A class at East Davidson High School that focuses on making would-be dropouts more employable has actually helped many of them stay in school instead of quitting to take jobs.

It's part of a four-pronged approach that also:Matches students on the brink with individual teachers for daily ``buddy system' contacts;

Trains student volunteers to help their peers cope with whatever's keeping them from school; and

Coordinates efforts by teachers, counselors and administrators to spot potential dropouts and intervene before it's too late.

The number of dropouts has decreased from 71 four years ago to 44 two years ago, says Kathy McCrary, who teaches a class called Employability and Personal Skills. This year's goal is 25 dropouts from a student body of almost 800 ninth- through 12th-graders.

Last year's figures showed a reversal, rising to 50, and administrators say it's because McCrary's position was not funded in 1989-90.

But she's back in the saddle this year, and there were only six dropouts during the first two months of classes, compared with 20 during the same period last year.

East Davidson's success at keeping potential dropouts in school has drawn interest from other schools across the state. Last month teachers, guidance counselors and administrators from 15 schools were invited to a program at East Davidson to find out how McCrary and her colleagues do it.

The three dozen visitors represented schools that are part of a statewide experiment what's called the ``comprehensive high school approach,' McCrary said.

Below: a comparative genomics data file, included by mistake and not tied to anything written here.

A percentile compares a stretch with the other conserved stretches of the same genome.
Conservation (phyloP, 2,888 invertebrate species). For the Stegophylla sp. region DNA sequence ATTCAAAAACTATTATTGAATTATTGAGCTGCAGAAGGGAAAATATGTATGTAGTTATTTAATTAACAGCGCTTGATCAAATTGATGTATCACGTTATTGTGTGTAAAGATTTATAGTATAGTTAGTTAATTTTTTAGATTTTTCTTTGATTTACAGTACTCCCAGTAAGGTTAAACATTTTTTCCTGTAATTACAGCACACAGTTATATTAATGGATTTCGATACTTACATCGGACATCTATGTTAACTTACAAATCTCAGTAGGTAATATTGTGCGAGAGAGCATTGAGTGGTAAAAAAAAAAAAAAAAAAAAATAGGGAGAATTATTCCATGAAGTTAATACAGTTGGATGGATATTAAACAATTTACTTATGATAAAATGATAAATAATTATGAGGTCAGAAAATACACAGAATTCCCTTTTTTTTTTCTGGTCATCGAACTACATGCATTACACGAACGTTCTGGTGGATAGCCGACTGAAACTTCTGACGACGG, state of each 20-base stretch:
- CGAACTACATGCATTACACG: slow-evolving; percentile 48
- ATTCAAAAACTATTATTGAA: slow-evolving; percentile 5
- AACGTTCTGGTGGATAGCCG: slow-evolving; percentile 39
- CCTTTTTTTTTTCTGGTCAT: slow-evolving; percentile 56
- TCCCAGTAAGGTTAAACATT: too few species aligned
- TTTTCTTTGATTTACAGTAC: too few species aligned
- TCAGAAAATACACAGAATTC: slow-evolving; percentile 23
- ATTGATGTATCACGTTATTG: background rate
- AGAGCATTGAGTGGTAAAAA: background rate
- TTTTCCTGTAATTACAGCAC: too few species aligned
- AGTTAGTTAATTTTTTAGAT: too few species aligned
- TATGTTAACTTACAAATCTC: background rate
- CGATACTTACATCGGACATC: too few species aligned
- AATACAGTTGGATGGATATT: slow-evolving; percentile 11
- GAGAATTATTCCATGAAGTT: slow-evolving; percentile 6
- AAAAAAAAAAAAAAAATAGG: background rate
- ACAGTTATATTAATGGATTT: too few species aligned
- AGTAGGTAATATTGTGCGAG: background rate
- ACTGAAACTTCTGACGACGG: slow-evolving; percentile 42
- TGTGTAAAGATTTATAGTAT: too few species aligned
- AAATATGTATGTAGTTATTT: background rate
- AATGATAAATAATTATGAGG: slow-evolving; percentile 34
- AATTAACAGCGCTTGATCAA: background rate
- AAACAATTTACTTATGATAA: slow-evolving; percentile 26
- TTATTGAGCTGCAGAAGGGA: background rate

Those schools ``had asked people to teach what they call their 'nurturing classes,' and they didn't know what to do,' she said. ``There's no statewide curriculum.'

They don't call it a nurturing class at East Davidson, but it would be an appropriate name.

A team of faculty members identify the students most at risk of dropping out, basing their selections on based on attendance and discipline records and overall success at school, and place them in one of McCrary's classes for one period a day.

This year McCrary has about 45 students in four classes, which are is held in a closed-off section of hallway in the crowded school just south of Thomasville.

The students meet daily and earn elective credit for the course. It focuses on setting goals, learning to study and maintaining good attendance and behavior.

``We don't tell these kids, 'We think you're going to drop out,' ' said Sheila Mehrer, one of East Davidson's guidance counselors, as she explained the program. ``We say, 'We want you to be successful here.' '

The school's effort goes beyond the 45 students in McCrary's classes. Stricter absentee policies and a determined effort to reach every student who seems to be having a problem are also keys to its success.

``We have the best attendance in this school that we've ever had - 97.5 percent - and it's because students realized that we mean business,' said assistant principal Debbie Chance.

``Every faculty member adopts a high-risk student,' Chance said as she explained East's buddy system. ``They sign a commitment to work with this child.'

Getting together for at least a couple minutes a day eventually can open the door to troubled students.

``A lot of the at-risk kids have no one they can talk to,' Chance said.

As a backup to the buddy system, the school uses ``peer helpers,' students who are trained to be good listeners and good friends.

``Kids that don't listen to (teachers) or to the assistant principal, a lot of times they will listen to a peer helper,' Chance said.

Overseeing it all is SMART - the Student Management and Referral Team. It consists of Chance; McCrary; Mehrer and another guidance counselor, Brenda Titus; social worker Mary Stanford; and Doug Glasgow, the industrial education coordinator.

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